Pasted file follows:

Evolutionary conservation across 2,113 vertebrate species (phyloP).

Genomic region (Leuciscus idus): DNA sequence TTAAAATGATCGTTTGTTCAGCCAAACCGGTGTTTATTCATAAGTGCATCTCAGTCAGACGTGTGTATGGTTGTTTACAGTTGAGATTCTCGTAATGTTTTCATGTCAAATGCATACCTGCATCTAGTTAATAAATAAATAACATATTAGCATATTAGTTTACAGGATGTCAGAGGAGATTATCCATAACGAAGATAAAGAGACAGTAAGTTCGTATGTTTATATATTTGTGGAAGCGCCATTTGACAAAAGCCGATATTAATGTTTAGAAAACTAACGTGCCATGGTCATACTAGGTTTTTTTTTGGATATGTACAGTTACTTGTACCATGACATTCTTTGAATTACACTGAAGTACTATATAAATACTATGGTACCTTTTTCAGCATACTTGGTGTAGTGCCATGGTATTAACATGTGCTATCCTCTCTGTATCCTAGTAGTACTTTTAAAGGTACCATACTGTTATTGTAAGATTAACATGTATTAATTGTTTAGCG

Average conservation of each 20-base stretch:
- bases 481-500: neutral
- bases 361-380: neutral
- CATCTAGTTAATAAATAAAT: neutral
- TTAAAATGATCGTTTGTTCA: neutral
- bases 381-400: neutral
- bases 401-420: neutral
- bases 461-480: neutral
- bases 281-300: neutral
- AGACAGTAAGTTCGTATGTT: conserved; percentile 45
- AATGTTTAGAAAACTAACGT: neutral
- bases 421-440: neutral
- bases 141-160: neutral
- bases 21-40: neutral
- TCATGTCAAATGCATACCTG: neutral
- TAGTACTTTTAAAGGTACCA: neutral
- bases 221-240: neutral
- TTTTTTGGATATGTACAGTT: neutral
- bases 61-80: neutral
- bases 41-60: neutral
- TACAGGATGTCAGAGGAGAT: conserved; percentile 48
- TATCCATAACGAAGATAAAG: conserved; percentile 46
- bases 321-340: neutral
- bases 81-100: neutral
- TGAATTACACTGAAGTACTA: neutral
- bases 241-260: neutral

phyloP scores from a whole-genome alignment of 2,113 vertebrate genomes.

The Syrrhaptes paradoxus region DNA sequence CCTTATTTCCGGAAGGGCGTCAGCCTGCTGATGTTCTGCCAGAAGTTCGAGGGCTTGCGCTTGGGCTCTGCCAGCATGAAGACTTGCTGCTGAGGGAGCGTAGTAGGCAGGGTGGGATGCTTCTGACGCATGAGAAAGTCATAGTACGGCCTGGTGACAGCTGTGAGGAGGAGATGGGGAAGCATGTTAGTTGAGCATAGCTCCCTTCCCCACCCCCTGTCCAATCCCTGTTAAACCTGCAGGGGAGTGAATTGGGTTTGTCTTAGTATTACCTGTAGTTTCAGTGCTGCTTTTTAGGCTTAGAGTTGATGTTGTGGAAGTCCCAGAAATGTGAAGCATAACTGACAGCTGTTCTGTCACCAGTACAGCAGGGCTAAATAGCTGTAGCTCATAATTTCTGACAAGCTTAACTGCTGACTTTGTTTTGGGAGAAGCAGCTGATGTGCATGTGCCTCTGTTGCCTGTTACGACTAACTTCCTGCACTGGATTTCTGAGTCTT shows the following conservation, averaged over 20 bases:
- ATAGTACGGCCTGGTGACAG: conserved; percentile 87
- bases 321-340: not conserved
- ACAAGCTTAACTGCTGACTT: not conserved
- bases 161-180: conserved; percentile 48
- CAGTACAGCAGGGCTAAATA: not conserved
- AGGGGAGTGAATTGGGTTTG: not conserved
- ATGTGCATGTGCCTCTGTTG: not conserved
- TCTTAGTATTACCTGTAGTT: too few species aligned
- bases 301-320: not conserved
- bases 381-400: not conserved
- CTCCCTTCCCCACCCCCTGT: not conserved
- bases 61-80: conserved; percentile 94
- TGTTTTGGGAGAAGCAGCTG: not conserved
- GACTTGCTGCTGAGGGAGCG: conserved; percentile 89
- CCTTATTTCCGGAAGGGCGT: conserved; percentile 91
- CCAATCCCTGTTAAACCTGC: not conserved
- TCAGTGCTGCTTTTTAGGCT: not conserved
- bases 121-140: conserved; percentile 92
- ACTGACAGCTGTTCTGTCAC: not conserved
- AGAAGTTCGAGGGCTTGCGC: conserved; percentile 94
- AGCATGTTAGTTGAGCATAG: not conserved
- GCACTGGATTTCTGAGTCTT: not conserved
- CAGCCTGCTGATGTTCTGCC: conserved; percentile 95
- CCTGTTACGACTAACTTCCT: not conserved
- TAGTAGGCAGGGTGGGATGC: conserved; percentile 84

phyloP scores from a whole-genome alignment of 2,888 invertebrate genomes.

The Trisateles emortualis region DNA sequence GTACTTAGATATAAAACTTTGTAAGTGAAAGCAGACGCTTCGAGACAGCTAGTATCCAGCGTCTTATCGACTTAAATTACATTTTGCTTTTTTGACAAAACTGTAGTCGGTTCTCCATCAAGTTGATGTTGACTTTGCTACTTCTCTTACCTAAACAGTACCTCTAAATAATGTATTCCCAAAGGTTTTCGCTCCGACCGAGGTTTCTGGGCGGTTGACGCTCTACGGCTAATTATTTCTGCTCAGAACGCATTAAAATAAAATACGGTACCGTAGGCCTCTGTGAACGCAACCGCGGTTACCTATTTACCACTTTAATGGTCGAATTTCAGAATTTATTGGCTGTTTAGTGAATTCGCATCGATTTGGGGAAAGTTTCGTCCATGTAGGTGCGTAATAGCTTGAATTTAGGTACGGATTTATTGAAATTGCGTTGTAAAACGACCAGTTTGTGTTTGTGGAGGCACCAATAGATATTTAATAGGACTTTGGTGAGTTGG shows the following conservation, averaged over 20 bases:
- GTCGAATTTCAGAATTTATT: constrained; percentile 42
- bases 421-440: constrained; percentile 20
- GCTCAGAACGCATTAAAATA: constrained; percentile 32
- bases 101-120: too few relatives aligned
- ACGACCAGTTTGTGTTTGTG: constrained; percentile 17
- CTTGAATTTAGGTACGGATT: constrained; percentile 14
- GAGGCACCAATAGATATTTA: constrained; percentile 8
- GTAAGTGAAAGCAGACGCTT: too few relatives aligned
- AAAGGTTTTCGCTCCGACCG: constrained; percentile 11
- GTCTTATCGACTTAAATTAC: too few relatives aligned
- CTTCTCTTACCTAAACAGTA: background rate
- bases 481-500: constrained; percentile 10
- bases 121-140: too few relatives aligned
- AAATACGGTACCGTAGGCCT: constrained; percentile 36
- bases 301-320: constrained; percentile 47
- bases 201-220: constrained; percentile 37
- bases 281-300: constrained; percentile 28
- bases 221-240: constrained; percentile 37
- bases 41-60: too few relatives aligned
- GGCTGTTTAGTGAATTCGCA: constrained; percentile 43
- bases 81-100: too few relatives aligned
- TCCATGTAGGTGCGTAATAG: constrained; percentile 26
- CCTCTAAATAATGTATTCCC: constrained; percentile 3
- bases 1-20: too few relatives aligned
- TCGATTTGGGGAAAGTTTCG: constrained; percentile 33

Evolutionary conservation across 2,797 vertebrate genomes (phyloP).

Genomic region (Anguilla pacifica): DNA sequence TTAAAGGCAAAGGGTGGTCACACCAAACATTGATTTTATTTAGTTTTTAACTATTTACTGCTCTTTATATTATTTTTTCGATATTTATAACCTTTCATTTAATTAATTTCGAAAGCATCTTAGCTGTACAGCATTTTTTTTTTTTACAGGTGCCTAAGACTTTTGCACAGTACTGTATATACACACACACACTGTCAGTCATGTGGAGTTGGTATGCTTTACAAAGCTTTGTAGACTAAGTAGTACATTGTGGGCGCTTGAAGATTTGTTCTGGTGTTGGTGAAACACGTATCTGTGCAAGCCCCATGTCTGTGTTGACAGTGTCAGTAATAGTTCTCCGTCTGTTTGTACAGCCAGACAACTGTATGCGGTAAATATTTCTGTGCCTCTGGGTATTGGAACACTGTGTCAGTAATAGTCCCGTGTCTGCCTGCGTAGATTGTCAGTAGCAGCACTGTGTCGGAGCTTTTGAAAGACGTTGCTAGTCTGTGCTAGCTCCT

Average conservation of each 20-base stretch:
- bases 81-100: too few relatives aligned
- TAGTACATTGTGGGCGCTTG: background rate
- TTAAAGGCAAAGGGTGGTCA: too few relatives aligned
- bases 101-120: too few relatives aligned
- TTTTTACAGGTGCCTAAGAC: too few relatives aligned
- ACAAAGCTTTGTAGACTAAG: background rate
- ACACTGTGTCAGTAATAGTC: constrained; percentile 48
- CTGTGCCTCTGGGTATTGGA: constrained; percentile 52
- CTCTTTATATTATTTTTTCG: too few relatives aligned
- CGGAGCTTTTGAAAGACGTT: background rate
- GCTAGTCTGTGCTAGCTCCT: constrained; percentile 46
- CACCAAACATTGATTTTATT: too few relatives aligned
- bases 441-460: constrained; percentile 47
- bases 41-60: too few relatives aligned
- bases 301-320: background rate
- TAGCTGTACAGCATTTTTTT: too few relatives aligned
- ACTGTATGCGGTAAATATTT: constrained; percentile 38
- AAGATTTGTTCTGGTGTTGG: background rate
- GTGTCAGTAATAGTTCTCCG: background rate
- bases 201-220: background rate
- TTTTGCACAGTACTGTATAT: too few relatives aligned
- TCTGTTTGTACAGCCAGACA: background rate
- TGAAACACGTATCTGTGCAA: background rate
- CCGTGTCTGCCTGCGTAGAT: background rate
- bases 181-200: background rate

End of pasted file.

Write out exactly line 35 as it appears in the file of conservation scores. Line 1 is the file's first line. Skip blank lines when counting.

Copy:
- CAGTACAGCAGGGCTAAATA: not conserved